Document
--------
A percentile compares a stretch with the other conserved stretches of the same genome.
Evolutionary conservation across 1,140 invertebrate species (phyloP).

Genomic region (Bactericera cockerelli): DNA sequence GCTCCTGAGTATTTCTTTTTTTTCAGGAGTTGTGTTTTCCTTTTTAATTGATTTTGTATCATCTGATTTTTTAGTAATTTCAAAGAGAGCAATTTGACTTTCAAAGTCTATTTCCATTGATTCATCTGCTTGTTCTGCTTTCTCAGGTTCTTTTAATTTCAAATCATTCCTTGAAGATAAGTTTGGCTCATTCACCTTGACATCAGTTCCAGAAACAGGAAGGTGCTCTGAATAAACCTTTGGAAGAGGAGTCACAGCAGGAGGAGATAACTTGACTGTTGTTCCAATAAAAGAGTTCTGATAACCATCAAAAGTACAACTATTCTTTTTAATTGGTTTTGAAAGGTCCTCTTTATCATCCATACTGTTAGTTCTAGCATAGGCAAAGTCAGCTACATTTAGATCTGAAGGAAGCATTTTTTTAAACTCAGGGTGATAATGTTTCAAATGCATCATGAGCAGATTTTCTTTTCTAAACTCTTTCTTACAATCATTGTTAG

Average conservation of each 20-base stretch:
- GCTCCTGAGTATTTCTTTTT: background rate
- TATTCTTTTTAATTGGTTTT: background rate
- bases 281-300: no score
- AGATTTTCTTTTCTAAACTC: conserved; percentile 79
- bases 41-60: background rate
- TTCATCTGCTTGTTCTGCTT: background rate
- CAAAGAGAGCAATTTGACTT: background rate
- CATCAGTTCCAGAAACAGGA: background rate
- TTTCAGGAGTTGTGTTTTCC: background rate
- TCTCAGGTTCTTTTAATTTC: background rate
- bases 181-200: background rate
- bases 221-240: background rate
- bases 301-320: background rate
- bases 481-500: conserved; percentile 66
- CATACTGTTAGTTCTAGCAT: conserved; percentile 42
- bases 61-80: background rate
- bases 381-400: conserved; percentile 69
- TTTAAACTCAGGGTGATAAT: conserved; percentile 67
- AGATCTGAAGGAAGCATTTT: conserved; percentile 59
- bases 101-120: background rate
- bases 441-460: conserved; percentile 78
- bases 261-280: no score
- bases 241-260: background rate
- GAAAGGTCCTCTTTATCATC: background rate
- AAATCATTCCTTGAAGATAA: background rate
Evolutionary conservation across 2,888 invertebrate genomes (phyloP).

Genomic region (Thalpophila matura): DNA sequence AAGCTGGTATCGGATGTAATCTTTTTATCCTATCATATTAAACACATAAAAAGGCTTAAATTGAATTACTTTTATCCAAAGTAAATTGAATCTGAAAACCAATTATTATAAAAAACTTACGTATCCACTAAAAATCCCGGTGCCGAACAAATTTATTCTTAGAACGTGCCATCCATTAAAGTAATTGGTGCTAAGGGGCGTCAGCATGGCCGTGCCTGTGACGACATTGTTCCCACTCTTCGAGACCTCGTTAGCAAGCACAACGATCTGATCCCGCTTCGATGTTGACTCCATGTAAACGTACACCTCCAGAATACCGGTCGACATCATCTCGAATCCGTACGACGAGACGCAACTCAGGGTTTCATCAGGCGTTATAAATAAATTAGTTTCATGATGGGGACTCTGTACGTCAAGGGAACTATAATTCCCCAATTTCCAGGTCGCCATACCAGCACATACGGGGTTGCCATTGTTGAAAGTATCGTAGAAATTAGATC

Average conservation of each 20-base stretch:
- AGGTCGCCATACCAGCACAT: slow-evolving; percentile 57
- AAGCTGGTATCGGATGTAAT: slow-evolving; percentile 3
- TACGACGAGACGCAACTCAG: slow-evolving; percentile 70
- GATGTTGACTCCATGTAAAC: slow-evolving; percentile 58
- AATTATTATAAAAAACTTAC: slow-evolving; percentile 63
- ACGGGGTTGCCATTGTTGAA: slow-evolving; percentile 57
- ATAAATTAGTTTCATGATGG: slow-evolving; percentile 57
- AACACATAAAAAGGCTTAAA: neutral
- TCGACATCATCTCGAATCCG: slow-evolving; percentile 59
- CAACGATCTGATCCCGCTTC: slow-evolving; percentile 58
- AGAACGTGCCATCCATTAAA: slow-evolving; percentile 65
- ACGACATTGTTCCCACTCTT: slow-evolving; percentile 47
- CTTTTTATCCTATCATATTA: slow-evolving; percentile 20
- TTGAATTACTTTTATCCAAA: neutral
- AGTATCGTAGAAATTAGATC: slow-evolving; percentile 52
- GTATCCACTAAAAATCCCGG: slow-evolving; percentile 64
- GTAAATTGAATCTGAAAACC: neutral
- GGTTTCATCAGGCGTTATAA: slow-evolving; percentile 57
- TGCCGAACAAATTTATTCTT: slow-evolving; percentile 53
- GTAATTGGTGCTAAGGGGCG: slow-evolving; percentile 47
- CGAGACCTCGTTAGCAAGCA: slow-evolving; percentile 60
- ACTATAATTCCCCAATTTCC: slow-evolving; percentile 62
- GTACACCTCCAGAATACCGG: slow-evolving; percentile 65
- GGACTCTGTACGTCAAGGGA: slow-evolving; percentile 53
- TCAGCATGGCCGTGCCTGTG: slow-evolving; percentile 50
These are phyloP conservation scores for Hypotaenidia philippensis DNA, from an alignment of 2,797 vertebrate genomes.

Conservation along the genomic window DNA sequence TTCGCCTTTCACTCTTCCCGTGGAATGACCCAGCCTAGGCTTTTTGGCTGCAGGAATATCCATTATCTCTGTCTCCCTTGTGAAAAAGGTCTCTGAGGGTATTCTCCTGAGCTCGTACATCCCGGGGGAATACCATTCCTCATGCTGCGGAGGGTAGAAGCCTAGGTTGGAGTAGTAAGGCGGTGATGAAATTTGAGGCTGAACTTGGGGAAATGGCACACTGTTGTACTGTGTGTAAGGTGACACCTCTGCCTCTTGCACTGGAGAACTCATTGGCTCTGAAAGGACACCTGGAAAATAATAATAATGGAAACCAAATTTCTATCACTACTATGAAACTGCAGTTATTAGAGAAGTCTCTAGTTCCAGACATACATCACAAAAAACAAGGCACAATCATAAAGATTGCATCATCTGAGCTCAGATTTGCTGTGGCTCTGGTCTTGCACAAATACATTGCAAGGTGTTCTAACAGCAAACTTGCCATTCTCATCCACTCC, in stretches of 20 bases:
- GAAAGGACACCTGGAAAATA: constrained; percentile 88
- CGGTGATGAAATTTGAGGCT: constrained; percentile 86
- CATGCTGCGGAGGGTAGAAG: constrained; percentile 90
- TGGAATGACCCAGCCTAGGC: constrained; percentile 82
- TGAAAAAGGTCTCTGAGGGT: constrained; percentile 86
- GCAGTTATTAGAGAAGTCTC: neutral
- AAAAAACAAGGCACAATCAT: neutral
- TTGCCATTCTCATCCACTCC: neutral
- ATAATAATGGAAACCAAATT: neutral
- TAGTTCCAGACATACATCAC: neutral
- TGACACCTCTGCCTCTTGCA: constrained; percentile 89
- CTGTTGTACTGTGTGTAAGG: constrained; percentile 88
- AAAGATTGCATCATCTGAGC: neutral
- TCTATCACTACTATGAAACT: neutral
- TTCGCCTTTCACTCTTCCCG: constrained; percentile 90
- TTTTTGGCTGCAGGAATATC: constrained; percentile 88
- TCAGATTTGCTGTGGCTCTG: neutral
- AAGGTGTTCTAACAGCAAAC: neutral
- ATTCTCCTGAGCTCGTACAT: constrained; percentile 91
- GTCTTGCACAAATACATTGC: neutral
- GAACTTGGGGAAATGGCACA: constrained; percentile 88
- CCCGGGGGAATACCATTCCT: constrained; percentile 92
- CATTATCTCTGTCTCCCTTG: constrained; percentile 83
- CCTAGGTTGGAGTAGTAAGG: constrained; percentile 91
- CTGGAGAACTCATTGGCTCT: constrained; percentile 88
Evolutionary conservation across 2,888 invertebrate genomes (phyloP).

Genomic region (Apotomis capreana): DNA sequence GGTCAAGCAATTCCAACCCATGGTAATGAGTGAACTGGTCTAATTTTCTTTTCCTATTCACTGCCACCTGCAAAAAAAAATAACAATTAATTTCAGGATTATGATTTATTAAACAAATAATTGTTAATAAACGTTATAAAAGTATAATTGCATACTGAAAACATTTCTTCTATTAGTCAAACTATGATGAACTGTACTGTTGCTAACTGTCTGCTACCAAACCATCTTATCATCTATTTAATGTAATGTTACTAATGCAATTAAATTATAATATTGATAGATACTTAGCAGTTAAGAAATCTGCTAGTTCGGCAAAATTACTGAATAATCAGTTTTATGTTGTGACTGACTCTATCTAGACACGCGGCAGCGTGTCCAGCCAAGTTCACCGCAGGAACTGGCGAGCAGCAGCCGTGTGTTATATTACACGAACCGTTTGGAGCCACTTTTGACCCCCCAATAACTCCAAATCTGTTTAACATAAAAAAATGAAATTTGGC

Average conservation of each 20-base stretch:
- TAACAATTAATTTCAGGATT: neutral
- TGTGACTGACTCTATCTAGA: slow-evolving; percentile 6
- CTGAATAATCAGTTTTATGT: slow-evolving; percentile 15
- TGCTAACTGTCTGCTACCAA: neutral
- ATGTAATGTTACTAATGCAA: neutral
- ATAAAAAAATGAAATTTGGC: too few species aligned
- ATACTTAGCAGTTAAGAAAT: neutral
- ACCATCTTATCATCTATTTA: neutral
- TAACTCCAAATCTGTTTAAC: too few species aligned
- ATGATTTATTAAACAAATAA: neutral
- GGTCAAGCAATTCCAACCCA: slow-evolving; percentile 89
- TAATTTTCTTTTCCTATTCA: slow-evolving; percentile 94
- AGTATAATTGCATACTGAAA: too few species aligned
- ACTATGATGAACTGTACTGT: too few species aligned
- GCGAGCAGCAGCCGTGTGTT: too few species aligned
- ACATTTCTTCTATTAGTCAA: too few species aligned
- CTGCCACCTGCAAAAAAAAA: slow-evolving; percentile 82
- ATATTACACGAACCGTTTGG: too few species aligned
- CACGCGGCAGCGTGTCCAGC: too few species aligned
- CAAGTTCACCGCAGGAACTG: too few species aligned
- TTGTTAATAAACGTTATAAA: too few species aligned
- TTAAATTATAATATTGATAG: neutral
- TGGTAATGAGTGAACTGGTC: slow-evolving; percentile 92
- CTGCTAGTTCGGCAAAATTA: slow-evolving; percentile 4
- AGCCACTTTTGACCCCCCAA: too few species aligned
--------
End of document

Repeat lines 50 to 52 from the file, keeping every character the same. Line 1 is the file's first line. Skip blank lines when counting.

- GGTTTCATCAGGCGTTATAA: slow-evolving; percentile 57
- TGCCGAACAAATTTATTCTT: slow-evolving; percentile 53
- GTAATTGGTGCTAAGGGGCG: slow-evolving; percentile 47